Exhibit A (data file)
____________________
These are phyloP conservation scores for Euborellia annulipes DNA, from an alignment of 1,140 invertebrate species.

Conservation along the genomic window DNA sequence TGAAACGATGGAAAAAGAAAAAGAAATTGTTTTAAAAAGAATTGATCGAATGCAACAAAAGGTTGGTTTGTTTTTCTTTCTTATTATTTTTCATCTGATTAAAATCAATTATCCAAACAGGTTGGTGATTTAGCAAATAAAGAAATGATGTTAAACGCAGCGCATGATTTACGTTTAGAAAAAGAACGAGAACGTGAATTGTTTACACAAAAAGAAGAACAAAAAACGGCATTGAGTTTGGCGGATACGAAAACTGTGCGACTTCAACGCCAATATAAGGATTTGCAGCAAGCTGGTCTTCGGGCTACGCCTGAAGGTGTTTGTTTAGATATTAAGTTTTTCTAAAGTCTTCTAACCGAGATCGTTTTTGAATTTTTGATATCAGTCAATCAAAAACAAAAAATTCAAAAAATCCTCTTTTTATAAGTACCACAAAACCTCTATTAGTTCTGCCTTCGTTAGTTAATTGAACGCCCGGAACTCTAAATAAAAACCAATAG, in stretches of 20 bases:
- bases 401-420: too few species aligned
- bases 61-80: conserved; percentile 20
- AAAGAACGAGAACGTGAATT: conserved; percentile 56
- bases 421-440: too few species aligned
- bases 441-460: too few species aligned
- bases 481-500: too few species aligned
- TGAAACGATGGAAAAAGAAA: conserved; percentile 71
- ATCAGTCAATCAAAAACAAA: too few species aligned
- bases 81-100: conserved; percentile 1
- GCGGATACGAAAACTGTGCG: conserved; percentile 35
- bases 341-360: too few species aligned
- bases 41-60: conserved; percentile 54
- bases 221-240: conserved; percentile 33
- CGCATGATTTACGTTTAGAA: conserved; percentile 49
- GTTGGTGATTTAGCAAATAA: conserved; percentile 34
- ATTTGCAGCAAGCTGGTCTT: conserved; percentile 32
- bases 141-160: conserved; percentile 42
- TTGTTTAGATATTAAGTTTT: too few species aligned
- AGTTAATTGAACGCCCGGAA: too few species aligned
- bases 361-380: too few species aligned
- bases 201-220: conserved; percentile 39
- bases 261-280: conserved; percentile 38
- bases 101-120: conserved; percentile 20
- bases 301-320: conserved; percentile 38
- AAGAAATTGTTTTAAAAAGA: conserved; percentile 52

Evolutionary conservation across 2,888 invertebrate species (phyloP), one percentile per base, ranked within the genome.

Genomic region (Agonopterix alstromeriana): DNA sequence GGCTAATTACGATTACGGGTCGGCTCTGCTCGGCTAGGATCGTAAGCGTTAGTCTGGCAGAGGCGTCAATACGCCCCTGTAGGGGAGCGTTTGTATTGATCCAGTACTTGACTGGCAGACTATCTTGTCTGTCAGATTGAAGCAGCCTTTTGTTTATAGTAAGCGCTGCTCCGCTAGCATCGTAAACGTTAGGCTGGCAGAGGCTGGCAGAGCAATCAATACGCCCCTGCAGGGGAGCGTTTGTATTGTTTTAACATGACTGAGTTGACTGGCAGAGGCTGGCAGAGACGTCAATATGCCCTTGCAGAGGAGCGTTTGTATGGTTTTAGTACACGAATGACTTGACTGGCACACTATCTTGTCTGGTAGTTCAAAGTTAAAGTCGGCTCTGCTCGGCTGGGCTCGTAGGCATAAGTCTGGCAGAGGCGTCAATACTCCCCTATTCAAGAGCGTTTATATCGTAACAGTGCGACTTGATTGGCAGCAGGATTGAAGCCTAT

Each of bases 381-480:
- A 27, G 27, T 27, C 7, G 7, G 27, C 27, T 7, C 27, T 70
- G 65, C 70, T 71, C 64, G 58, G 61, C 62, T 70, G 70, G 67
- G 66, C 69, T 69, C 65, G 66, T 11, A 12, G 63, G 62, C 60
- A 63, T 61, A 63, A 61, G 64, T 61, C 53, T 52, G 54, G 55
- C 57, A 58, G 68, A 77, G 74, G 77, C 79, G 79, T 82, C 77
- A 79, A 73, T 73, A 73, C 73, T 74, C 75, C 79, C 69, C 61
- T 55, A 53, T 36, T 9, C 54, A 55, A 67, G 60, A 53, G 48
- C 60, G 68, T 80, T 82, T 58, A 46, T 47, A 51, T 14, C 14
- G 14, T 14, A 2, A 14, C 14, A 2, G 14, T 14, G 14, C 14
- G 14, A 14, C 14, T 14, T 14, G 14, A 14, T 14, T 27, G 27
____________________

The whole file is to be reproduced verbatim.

These are phyloP conservation scores for Euborellia annulipes DNA, from an alignment of 1,140 invertebrate species.

Conservation along the genomic window DNA sequence TGAAACGATGGAAAAAGAAAAAGAAATTGTTTTAAAAAGAATTGATCGAATGCAACAAAAGGTTGGTTTGTTTTTCTTTCTTATTATTTTTCATCTGATTAAAATCAATTATCCAAACAGGTTGGTGATTTAGCAAATAAAGAAATGATGTTAAACGCAGCGCATGATTTACGTTTAGAAAAAGAACGAGAACGTGAATTGTTTACACAAAAAGAAGAACAAAAAACGGCATTGAGTTTGGCGGATACGAAAACTGTGCGACTTCAACGCCAATATAAGGATTTGCAGCAAGCTGGTCTTCGGGCTACGCCTGAAGGTGTTTGTTTAGATATTAAGTTTTTCTAAAGTCTTCTAACCGAGATCGTTTTTGAATTTTTGATATCAGTCAATCAAAAACAAAAAATTCAAAAAATCCTCTTTTTATAAGTACCACAAAACCTCTATTAGTTCTGCCTTCGTTAGTTAATTGAACGCCCGGAACTCTAAATAAAAACCAATAG, in stretches of 20 bases:
- bases 401-420: too few species aligned
- bases 61-80: conserved; percentile 20
- AAAGAACGAGAACGTGAATT: conserved; percentile 56
- bases 421-440: too few species aligned
- bases 441-460: too few species aligned
- bases 481-500: too few species aligned
- TGAAACGATGGAAAAAGAAA: conserved; percentile 71
- ATCAGTCAATCAAAAACAAA: too few species aligned
- bases 81-100: conserved; percentile 1
- GCGGATACGAAAACTGTGCG: conserved; percentile 35
- bases 341-360: too few species aligned
- bases 41-60: conserved; percentile 54
- bases 221-240: conserved; percentile 33
- CGCATGATTTACGTTTAGAA: conserved; percentile 49
- GTTGGTGATTTAGCAAATAA: conserved; percentile 34
- ATTTGCAGCAAGCTGGTCTT: conserved; percentile 32
- bases 141-160: conserved; percentile 42
- TTGTTTAGATATTAAGTTTT: too few species aligned
- AGTTAATTGAACGCCCGGAA: too few species aligned
- bases 361-380: too few species aligned
- bases 201-220: conserved; percentile 39
- bases 261-280: conserved; percentile 38
- bases 101-120: conserved; percentile 20
- bases 301-320: conserved; percentile 38
- AAGAAATTGTTTTAAAAAGA: conserved; percentile 52

Evolutionary conservation across 2,888 invertebrate species (phyloP), one percentile per base, ranked within the genome.

Genomic region (Agonopterix alstromeriana): DNA sequence GGCTAATTACGATTACGGGTCGGCTCTGCTCGGCTAGGATCGTAAGCGTTAGTCTGGCAGAGGCGTCAATACGCCCCTGTAGGGGAGCGTTTGTATTGATCCAGTACTTGACTGGCAGACTATCTTGTCTGTCAGATTGAAGCAGCCTTTTGTTTATAGTAAGCGCTGCTCCGCTAGCATCGTAAACGTTAGGCTGGCAGAGGCTGGCAGAGCAATCAATACGCCCCTGCAGGGGAGCGTTTGTATTGTTTTAACATGACTGAGTTGACTGGCAGAGGCTGGCAGAGACGTCAATATGCCCTTGCAGAGGAGCGTTTGTATGGTTTTAGTACACGAATGACTTGACTGGCACACTATCTTGTCTGGTAGTTCAAAGTTAAAGTCGGCTCTGCTCGGCTGGGCTCGTAGGCATAAGTCTGGCAGAGGCGTCAATACTCCCCTATTCAAGAGCGTTTATATCGTAACAGTGCGACTTGATTGGCAGCAGGATTGAAGCCTAT

Each of bases 381-480:
- A 27, G 27, T 27, C 7, G 7, G 27, C 27, T 7, C 27, T 70
- G 65, C 70, T 71, C 64, G 58, G 61, C 62, T 70, G 70, G 67
- G 66, C 69, T 69, C 65, G 66, T 11, A 12, G 63, G 62, C 60
- A 63, T 61, A 63, A 61, G 64, T 61, C 53, T 52, G 54, G 55
- C 57, A 58, G 68, A 77, G 74, G 77, C 79, G 79, T 82, C 77
- A 79, A 73, T 73, A 73, C 73, T 74, C 75, C 79, C 69, C 61
- T 55, A 53, T 36, T 9, C 54, A 55, A 67, G 60, A 53, G 48
- C 60, G 68, T 80, T 82, T 58, A 46, T 47, A 51, T 14, C 14
- G 14, T 14, A 2, A 14, C 14, A 2, G 14, T 14, G 14, C 14
- G 14, A 14, C 14, T 14, T 14, G 14, A 14, T 14, T 27, G 27